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$$\sum_{n=1}^\infty (-1)^n\frac{\ln n}{n}$$

The above series is the one I want to prove convergent. I took $\frac{\ln n}{n}$ but I didn't find anything that I could do with it. I tried to compare it with another series, didn't find a good one. Any idea for this?

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Use the alternating series test. – Jim Belk Jan 10 '12 at 17:50
I changed "ln \ n" to "\ln n". The backslash not only prevents italicization, but also results in proper spacing between "ln" and "n". Generally with \det, \max, \sup, \sin, etc., the backslash causes the typesetting conventions appropriate to the situation to be followed. For example "\max_{x\in A}" in a "displayed" setting gives you this $\displaystyle\max_{x\in A}$, and in an "inline" setting gives you $\max_{x\in A}$. – Michael Hardy Jan 10 '12 at 19:18
up vote 5 down vote accepted

Hint: Try using the alternating series test.

Remark: If you are interested in more then convergence, we can evaluate this explicitly and show that $$\sum_{n=1}^\infty (-1)^n \frac{\log n}{n}=\gamma \log 2 -\frac{(\log 2)^2}{2}$$ where $\gamma$ is the Euler-Mascheroni constant. More generally, we can show that for any $k$ $$\sum_{n=1}^{\infty}\frac{(-1)^{n}\log^{k}n}{n}=\frac{(-1)^{n}\left(\log2\right)^{k+1}}{k+1}+(-1)^{k-1}\sum_{j=0}^{k-1}\gamma_{j}\binom{k}{j}\log^{k-j}2,$$ where the $\gamma_i$ are the Stieltjes constants. See this answer, or this post for specific details regarding these last two facts. (The links are nearly identical)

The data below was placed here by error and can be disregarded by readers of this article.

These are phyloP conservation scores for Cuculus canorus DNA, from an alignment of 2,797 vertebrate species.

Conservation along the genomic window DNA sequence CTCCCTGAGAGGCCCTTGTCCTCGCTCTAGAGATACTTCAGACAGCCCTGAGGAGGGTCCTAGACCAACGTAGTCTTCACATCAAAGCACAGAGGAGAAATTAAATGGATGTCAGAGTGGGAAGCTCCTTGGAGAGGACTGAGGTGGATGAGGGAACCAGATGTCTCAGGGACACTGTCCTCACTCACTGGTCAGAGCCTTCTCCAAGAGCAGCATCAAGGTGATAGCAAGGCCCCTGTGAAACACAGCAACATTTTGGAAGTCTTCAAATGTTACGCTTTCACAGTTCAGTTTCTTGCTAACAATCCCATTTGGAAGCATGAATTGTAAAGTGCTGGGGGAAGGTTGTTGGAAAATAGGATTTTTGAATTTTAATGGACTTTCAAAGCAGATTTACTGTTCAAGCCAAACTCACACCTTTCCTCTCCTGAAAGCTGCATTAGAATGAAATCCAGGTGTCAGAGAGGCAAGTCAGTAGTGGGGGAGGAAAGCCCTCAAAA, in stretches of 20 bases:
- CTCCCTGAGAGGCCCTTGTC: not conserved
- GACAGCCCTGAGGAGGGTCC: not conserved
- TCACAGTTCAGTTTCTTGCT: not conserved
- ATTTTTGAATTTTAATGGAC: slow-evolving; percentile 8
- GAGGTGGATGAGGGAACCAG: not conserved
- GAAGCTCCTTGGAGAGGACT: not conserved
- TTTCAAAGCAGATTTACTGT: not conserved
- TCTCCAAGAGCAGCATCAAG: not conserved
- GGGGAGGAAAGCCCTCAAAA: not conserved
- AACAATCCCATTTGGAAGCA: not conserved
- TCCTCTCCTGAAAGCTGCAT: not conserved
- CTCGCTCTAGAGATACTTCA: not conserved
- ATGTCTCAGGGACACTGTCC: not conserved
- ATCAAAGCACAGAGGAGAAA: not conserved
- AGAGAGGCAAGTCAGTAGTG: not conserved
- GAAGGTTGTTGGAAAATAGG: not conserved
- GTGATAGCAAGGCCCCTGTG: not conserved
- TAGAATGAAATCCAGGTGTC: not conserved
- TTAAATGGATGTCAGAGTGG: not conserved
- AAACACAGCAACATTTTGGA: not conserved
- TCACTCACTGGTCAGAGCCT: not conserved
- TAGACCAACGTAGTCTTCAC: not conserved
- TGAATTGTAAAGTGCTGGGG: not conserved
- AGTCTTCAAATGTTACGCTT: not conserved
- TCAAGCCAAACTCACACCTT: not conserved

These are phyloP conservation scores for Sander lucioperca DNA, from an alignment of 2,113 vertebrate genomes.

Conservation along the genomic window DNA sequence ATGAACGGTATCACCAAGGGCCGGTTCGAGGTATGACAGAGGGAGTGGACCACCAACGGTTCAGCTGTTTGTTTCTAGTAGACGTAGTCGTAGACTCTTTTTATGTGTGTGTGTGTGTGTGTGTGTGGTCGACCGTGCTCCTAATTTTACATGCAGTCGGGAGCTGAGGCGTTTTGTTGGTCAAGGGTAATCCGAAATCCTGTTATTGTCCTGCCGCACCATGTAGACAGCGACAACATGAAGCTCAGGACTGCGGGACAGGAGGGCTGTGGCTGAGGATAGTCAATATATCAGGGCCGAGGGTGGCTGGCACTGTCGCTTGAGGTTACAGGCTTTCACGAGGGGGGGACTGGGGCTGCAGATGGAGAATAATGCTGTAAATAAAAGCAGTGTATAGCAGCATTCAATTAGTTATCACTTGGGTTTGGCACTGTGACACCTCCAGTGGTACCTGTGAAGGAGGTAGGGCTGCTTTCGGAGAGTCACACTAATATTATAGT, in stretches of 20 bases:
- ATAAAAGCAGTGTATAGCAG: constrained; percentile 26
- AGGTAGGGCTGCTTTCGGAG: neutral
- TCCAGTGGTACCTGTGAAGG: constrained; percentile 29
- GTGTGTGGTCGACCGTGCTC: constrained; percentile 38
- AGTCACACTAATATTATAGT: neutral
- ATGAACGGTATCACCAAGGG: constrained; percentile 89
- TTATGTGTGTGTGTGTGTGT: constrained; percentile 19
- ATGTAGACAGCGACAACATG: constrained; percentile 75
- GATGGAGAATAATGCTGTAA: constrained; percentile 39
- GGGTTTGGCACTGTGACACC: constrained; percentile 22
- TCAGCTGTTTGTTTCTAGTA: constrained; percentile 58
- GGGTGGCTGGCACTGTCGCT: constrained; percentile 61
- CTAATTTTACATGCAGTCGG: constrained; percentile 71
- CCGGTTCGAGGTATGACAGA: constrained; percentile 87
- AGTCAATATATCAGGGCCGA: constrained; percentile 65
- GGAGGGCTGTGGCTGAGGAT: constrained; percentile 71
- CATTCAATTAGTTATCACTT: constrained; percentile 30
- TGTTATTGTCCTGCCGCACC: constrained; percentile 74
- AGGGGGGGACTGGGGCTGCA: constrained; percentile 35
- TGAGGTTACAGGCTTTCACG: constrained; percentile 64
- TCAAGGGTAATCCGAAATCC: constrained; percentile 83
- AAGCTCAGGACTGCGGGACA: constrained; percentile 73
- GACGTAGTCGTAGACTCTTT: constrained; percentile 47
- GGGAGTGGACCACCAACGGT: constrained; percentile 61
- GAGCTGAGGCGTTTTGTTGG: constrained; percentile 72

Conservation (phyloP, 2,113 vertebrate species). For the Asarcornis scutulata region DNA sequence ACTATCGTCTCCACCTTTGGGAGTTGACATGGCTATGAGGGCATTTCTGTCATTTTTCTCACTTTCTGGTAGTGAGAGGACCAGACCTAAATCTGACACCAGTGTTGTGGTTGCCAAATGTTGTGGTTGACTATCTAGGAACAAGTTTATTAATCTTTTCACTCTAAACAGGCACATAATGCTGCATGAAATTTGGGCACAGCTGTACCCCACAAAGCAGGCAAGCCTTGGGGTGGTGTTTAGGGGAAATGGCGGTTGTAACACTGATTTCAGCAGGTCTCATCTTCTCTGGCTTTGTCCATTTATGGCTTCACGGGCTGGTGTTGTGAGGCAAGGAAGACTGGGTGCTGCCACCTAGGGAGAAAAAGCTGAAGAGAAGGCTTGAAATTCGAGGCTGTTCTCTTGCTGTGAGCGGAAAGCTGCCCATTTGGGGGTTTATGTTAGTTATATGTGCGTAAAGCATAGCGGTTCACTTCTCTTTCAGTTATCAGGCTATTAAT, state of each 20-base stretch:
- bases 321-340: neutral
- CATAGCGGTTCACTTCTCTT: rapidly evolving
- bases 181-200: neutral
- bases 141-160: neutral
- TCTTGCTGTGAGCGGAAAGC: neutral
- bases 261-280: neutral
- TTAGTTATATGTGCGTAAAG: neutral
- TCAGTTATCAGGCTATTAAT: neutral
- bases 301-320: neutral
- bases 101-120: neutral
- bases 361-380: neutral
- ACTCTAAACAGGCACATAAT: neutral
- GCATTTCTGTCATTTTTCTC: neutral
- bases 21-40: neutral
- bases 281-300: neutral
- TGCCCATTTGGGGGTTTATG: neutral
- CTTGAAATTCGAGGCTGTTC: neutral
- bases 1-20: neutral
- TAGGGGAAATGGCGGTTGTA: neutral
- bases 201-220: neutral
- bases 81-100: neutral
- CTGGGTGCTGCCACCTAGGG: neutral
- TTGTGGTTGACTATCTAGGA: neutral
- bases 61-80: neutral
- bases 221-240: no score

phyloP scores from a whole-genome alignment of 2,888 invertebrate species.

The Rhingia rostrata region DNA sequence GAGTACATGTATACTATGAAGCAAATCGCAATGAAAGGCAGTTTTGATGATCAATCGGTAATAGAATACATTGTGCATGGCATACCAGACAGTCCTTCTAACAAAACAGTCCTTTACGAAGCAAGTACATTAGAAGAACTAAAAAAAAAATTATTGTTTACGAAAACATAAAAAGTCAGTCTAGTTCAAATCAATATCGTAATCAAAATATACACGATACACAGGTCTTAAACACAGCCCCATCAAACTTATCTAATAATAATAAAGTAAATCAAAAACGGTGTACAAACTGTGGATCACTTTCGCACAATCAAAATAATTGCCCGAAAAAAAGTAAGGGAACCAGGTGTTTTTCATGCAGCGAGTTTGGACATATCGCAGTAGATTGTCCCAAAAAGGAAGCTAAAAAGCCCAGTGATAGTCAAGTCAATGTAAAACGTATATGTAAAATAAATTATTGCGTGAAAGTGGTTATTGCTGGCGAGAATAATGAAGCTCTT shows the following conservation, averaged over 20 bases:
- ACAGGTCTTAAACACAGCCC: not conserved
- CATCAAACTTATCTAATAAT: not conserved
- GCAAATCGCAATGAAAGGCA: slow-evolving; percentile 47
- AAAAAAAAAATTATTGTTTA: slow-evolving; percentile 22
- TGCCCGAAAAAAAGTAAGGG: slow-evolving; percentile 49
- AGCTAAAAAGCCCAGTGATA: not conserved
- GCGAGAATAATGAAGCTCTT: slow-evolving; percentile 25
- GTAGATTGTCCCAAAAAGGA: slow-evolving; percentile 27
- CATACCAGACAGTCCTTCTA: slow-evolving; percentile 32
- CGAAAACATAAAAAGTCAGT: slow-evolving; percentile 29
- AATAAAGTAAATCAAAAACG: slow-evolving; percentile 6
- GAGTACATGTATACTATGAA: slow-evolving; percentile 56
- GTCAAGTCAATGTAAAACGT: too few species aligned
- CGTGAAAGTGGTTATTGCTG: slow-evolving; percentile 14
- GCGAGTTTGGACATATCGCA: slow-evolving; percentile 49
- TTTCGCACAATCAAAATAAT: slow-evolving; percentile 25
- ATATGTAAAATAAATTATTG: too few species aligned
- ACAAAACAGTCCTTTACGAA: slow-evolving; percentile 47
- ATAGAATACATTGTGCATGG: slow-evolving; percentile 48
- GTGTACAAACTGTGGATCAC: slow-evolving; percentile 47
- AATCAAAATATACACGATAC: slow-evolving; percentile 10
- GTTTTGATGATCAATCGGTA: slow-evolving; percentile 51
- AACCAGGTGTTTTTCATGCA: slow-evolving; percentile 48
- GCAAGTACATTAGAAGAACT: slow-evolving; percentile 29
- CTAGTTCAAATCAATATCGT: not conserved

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@NikhilBellarykar: I don't exactly understand what you are trying to ask, can you elaborate? – Eric Naslund Jan 10 '12 at 18:10
@NikhilBellarykar: Careful, the converse of the alternating series test is not true, so you cannot use it to tell you if a series diverges. For that you need to do something else. – Eric Naslund Jan 10 '12 at 18:35
This link uses the alternating series to prove divergence of a series on similar lines, so I guess I am right perhaps, but would like your opinion on it. – NikBels Jan 10 '12 at 18:43
@NikhilBellarykar: Which problem are you referring to? Example 2 uses the divergence test which is slightly different, if the limit of the terms doesn't go to zero, then it must diverge. – Eric Naslund Jan 10 '12 at 18:52
yes, example 2 says that the limit of terms doesnt go to zero so the series diverges. the limit condition is one of the 2 conditions-other being the terms should be monotonically decreasing, and if any one of them is not satisfied, the series diverges. I now think I havent been able to really show what I claimed to show, so I am deleting the comment. Thank you for your patience. – NikBels Jan 10 '12 at 18:58

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